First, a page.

Widespread imperial presence leads to the widespread adoption of the empire’s language for business and political purposes. The peak of an empire’s military and economic influence, however, regularly antedates the peak of the imperial language’s ubiquity.
Greek and Macedonian influence arguably reached its zenith sometime prior to 250 BC, but the Greek language would become most widespread a century or two later.
The Roman Empire arrived at its apogee well before 476 AD, but Latin usage, both written and spoken, continued to expand for several centuries afterward. More texts were composed, and more of them have survived, in Latin after 476 than before.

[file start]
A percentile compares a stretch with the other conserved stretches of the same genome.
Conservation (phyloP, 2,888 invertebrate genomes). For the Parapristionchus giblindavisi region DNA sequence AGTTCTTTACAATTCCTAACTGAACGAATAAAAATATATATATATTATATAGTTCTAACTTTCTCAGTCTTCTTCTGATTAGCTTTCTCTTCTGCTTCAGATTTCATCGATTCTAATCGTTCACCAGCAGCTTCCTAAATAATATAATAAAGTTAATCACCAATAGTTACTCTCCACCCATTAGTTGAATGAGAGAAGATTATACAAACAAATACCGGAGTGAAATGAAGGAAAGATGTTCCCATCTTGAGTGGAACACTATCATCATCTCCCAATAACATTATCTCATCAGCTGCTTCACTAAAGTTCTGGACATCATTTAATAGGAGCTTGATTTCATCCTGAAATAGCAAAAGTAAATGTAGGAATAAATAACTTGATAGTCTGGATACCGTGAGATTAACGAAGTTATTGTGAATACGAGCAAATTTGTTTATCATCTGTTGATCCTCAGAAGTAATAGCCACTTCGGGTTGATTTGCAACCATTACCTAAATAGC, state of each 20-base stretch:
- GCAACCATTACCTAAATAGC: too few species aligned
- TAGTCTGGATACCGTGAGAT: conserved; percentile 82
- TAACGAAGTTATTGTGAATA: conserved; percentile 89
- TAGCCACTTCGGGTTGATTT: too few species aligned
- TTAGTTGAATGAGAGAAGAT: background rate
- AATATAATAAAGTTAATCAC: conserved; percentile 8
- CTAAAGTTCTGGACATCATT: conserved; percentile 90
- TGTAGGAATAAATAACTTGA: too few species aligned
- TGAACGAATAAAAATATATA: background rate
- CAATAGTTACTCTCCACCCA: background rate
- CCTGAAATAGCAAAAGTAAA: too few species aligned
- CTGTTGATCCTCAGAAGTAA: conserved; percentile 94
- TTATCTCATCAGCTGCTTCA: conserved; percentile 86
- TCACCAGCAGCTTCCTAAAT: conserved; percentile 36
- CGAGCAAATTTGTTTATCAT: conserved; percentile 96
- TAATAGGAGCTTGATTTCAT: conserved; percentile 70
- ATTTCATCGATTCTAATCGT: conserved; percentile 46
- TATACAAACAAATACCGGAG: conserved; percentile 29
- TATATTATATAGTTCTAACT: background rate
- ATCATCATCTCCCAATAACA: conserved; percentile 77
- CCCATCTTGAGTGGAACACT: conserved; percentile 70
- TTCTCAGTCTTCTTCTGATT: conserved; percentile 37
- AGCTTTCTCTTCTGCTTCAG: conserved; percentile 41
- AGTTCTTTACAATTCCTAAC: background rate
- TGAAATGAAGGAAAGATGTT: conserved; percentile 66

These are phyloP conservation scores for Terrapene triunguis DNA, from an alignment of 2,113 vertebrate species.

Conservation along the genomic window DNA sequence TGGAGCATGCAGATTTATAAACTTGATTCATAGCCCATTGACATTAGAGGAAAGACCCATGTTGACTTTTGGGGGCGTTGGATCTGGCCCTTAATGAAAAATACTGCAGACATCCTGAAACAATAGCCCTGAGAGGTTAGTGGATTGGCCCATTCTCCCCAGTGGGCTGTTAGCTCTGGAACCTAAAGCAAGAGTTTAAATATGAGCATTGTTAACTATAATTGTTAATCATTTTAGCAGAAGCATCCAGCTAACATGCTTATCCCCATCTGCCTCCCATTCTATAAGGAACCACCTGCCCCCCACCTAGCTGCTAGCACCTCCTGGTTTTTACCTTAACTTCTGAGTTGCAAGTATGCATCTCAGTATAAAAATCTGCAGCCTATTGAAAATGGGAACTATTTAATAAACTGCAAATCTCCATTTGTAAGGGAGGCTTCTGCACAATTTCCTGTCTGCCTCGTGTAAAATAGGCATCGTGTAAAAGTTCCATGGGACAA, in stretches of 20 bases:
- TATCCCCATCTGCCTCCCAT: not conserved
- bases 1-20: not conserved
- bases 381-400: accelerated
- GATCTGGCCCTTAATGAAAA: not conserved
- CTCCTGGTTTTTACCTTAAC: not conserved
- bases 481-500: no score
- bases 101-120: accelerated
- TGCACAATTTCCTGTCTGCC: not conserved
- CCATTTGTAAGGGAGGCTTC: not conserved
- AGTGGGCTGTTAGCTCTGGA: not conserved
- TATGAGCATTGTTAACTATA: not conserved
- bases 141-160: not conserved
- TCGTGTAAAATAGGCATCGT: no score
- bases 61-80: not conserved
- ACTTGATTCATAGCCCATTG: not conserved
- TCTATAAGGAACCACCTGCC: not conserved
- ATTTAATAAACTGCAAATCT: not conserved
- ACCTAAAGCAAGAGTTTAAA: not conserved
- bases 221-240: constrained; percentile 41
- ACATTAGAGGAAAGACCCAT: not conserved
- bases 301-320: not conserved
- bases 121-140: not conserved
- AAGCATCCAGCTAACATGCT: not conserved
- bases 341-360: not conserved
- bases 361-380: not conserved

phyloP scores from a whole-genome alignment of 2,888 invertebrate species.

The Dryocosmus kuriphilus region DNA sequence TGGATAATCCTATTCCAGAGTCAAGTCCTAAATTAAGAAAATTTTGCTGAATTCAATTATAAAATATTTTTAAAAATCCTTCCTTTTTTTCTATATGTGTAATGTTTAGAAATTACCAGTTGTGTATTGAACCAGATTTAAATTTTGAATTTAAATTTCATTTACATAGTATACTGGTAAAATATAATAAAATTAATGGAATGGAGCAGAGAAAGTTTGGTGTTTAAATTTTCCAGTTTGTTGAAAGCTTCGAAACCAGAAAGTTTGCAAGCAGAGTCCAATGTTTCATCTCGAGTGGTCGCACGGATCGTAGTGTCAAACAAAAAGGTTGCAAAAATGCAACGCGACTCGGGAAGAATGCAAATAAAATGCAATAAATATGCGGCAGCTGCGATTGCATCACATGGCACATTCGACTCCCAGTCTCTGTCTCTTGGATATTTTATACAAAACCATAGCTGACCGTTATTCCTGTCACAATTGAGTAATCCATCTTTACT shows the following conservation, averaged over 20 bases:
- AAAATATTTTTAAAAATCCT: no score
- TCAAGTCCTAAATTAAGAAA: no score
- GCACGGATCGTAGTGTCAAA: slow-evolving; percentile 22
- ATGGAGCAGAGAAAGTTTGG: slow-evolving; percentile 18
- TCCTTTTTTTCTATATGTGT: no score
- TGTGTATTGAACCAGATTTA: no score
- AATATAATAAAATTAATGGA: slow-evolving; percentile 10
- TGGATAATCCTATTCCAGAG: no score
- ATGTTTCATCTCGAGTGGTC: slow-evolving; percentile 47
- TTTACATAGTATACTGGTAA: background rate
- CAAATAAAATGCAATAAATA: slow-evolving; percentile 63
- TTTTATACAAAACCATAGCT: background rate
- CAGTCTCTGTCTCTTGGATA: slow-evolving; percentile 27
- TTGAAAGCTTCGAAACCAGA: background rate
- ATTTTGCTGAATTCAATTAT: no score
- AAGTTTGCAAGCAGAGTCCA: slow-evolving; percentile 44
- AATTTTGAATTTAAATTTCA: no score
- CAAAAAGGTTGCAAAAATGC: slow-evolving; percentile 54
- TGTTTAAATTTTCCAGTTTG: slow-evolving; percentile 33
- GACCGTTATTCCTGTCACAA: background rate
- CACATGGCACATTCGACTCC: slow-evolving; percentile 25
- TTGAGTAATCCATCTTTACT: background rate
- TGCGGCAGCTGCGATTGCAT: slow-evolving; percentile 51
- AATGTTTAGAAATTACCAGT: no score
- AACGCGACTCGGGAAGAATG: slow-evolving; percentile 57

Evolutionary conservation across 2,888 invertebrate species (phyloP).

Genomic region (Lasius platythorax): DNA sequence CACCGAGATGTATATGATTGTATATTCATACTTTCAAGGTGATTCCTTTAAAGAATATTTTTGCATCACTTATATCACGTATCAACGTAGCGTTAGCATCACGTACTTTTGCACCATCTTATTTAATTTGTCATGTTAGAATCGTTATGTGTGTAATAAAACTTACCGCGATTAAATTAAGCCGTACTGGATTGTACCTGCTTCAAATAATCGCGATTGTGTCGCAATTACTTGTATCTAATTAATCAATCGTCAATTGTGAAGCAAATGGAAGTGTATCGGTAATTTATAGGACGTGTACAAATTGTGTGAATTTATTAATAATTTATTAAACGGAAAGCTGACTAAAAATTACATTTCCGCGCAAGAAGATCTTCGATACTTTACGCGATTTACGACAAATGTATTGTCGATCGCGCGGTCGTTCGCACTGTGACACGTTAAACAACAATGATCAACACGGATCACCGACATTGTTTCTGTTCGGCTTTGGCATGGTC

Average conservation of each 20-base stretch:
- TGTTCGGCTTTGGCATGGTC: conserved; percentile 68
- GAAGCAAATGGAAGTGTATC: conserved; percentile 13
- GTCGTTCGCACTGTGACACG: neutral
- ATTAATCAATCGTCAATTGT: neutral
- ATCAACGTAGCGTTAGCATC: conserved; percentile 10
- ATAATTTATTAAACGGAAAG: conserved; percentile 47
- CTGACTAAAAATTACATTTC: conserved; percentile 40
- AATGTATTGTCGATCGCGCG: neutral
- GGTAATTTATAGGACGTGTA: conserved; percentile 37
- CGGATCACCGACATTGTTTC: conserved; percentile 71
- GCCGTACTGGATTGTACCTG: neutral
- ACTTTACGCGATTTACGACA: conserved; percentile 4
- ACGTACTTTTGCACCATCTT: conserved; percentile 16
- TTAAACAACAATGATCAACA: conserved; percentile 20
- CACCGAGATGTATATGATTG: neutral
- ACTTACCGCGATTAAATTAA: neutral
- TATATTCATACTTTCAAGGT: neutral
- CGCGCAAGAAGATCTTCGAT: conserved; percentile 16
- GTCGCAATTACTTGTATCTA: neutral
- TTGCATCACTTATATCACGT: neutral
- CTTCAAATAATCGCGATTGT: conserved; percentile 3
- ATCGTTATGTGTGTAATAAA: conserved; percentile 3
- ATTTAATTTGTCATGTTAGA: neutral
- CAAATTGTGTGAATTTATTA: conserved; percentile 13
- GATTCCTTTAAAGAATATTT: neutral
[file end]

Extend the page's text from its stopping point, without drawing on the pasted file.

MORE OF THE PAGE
Visually, this phenomenon could be represented on a Cartesian plane. The horizontal axis shows time, and the vertical axis would represent intensity and geographical spread. Something approximating the familiar bell curve would map an empire’s political, military, and economic significance. A second curve, of similar shape, would mark the spread and use of that empire’s language. This second curve would be offset to the right, such that the peak of an empire’s geopolitical importance would occur temporally prior to the greatest spread and use of its language.
The spatial distribution, and frequency of use, of an empire’s language is still increasing when the empire itself is in decline.
The Spanish, French, and British empires were already in decline while the Spanish, French, and English were becoming increasingly widespread.